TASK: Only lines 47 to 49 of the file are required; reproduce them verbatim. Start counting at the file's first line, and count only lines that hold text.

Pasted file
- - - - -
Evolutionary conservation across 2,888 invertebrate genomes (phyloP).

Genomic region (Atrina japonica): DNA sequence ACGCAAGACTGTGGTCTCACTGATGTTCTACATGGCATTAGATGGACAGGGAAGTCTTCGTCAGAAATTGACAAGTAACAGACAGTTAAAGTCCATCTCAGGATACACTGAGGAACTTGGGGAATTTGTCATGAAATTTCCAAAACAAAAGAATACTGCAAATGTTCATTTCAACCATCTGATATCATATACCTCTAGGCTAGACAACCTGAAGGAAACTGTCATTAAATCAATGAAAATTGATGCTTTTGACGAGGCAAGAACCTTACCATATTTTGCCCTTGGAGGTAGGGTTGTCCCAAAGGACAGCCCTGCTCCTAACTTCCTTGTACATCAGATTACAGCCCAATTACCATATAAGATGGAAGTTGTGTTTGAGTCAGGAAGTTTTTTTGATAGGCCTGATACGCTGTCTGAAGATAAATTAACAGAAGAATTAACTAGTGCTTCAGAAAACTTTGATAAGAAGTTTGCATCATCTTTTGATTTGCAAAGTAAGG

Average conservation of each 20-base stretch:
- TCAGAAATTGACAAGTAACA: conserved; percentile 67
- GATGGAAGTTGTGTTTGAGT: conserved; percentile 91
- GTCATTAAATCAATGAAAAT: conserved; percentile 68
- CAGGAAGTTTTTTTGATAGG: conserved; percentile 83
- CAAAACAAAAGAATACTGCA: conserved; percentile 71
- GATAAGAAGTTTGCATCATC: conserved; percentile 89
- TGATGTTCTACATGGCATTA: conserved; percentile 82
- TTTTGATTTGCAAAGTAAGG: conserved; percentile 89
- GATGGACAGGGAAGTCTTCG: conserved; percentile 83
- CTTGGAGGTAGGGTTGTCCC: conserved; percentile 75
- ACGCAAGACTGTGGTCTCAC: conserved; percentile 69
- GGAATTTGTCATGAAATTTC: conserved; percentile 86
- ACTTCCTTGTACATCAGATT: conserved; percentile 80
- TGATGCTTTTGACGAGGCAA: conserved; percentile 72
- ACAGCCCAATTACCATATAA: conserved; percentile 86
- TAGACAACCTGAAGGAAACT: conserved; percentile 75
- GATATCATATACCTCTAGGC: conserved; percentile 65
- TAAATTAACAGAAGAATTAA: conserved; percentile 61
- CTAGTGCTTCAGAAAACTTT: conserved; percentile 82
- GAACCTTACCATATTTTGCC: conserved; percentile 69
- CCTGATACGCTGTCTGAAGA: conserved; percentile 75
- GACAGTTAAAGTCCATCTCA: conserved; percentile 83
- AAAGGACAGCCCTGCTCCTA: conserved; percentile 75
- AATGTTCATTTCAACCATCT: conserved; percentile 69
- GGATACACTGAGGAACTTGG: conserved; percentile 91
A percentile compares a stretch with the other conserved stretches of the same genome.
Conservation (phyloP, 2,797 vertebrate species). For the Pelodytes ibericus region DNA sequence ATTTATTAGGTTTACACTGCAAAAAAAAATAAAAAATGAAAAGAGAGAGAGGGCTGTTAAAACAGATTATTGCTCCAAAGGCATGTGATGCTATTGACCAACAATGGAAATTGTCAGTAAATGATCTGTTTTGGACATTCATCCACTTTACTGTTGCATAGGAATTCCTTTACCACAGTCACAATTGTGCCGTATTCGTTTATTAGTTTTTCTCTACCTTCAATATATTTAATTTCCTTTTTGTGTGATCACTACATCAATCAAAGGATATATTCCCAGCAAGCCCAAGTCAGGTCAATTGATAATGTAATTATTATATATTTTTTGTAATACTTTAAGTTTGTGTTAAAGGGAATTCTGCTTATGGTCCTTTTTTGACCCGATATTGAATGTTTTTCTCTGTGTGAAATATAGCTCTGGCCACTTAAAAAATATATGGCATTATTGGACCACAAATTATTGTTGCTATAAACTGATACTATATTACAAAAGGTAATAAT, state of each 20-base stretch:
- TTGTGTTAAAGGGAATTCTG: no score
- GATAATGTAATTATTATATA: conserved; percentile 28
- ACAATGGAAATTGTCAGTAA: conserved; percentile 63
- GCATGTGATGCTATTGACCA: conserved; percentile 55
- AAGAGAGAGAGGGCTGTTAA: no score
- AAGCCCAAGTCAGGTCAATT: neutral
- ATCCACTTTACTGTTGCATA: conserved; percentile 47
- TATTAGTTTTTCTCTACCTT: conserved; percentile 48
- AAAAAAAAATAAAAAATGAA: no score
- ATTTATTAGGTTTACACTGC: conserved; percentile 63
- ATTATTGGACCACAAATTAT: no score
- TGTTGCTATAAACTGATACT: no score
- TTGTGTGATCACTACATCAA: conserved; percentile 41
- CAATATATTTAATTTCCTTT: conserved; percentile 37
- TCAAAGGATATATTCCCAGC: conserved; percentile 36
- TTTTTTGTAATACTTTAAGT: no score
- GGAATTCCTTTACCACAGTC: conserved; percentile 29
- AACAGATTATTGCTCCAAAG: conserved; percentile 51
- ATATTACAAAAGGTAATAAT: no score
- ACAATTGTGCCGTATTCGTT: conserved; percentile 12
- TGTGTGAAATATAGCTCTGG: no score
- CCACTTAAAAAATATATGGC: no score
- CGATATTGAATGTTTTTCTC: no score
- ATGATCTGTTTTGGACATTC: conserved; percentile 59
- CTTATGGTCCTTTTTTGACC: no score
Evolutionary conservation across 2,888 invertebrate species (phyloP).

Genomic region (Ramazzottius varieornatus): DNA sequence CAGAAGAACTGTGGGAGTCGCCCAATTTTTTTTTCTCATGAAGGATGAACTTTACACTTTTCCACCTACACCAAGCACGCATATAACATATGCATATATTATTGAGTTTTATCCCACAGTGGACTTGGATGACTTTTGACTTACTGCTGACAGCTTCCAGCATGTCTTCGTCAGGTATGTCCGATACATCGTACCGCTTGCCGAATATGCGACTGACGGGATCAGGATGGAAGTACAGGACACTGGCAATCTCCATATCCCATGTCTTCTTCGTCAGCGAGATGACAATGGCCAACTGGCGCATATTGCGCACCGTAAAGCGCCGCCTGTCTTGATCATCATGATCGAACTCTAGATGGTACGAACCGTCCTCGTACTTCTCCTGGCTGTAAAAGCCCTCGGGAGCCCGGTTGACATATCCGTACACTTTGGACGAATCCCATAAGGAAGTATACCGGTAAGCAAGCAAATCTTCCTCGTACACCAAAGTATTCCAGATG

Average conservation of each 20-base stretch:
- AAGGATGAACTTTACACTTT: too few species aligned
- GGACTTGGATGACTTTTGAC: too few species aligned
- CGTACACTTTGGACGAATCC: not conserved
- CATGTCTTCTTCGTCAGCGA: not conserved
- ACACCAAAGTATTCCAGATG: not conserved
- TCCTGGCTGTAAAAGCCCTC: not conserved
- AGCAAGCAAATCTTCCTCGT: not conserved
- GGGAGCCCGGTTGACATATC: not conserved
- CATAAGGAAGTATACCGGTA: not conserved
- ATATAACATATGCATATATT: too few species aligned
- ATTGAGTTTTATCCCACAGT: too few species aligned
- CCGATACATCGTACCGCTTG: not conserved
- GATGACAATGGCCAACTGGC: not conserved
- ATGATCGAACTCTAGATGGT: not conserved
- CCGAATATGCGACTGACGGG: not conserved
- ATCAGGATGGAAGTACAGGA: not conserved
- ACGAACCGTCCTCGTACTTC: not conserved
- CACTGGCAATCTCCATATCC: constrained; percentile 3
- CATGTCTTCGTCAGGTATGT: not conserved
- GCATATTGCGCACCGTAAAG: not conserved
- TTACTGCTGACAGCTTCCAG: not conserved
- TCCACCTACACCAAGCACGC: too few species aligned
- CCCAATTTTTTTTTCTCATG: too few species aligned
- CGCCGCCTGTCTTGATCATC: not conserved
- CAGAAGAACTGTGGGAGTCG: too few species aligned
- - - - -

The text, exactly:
- GGAATTCCTTTACCACAGTC: conserved; percentile 29
- AACAGATTATTGCTCCAAAG: conserved; percentile 51
- ATATTACAAAAGGTAATAAT: no score